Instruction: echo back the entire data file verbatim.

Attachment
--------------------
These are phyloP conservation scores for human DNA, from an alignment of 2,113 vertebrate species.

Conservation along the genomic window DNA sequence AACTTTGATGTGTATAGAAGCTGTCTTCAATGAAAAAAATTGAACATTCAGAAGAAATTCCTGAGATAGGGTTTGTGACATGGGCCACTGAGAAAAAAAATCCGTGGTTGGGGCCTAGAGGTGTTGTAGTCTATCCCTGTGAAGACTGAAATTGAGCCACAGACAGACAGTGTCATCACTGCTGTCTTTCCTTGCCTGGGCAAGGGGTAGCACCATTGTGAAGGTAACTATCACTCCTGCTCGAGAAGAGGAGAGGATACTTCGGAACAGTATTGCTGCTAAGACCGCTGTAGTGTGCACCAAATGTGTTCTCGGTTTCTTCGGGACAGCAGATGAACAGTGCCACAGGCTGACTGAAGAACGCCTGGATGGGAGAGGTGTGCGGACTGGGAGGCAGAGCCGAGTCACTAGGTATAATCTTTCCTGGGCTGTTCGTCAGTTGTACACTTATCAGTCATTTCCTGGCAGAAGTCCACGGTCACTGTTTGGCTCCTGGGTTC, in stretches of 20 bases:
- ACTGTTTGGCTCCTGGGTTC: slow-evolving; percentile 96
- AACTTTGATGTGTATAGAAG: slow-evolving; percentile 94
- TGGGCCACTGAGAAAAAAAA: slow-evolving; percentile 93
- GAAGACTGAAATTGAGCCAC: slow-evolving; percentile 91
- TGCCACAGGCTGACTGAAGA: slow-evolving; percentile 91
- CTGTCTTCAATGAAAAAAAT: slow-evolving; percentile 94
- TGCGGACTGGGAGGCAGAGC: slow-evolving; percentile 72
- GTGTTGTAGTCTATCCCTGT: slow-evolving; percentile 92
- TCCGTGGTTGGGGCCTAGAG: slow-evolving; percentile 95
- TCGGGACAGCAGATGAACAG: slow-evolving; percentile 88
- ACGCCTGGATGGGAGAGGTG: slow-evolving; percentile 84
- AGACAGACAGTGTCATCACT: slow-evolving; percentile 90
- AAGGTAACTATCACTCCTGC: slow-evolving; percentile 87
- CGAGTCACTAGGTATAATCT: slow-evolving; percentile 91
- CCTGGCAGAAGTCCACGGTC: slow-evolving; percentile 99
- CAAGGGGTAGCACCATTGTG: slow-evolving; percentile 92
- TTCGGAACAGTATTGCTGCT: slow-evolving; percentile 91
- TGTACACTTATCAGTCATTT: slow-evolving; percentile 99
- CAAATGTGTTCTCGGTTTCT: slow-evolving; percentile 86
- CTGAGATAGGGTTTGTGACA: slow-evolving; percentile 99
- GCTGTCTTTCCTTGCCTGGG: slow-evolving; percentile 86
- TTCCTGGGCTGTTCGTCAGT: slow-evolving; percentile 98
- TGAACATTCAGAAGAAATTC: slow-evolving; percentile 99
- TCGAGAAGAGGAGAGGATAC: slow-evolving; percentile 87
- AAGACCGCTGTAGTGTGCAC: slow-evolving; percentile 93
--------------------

These are phyloP conservation scores for human DNA, from an alignment of 2,113 vertebrate species.

Conservation along the genomic window DNA sequence AACTTTGATGTGTATAGAAGCTGTCTTCAATGAAAAAAATTGAACATTCAGAAGAAATTCCTGAGATAGGGTTTGTGACATGGGCCACTGAGAAAAAAAATCCGTGGTTGGGGCCTAGAGGTGTTGTAGTCTATCCCTGTGAAGACTGAAATTGAGCCACAGACAGACAGTGTCATCACTGCTGTCTTTCCTTGCCTGGGCAAGGGGTAGCACCATTGTGAAGGTAACTATCACTCCTGCTCGAGAAGAGGAGAGGATACTTCGGAACAGTATTGCTGCTAAGACCGCTGTAGTGTGCACCAAATGTGTTCTCGGTTTCTTCGGGACAGCAGATGAACAGTGCCACAGGCTGACTGAAGAACGCCTGGATGGGAGAGGTGTGCGGACTGGGAGGCAGAGCCGAGTCACTAGGTATAATCTTTCCTGGGCTGTTCGTCAGTTGTACACTTATCAGTCATTTCCTGGCAGAAGTCCACGGTCACTGTTTGGCTCCTGGGTTC, in stretches of 20 bases:
- ACTGTTTGGCTCCTGGGTTC: slow-evolving; percentile 96
- AACTTTGATGTGTATAGAAG: slow-evolving; percentile 94
- TGGGCCACTGAGAAAAAAAA: slow-evolving; percentile 93
- GAAGACTGAAATTGAGCCAC: slow-evolving; percentile 91
- TGCCACAGGCTGACTGAAGA: slow-evolving; percentile 91
- CTGTCTTCAATGAAAAAAAT: slow-evolving; percentile 94
- TGCGGACTGGGAGGCAGAGC: slow-evolving; percentile 72
- GTGTTGTAGTCTATCCCTGT: slow-evolving; percentile 92
- TCCGTGGTTGGGGCCTAGAG: slow-evolving; percentile 95
- TCGGGACAGCAGATGAACAG: slow-evolving; percentile 88
- ACGCCTGGATGGGAGAGGTG: slow-evolving; percentile 84
- AGACAGACAGTGTCATCACT: slow-evolving; percentile 90
- AAGGTAACTATCACTCCTGC: slow-evolving; percentile 87
- CGAGTCACTAGGTATAATCT: slow-evolving; percentile 91
- CCTGGCAGAAGTCCACGGTC: slow-evolving; percentile 99
- CAAGGGGTAGCACCATTGTG: slow-evolving; percentile 92
- TTCGGAACAGTATTGCTGCT: slow-evolving; percentile 91
- TGTACACTTATCAGTCATTT: slow-evolving; percentile 99
- CAAATGTGTTCTCGGTTTCT: slow-evolving; percentile 86
- CTGAGATAGGGTTTGTGACA: slow-evolving; percentile 99
- GCTGTCTTTCCTTGCCTGGG: slow-evolving; percentile 86
- TTCCTGGGCTGTTCGTCAGT: slow-evolving; percentile 98
- TGAACATTCAGAAGAAATTC: slow-evolving; percentile 99
- TCGAGAAGAGGAGAGGATAC: slow-evolving; percentile 87
- AAGACCGCTGTAGTGTGCAC: slow-evolving; percentile 93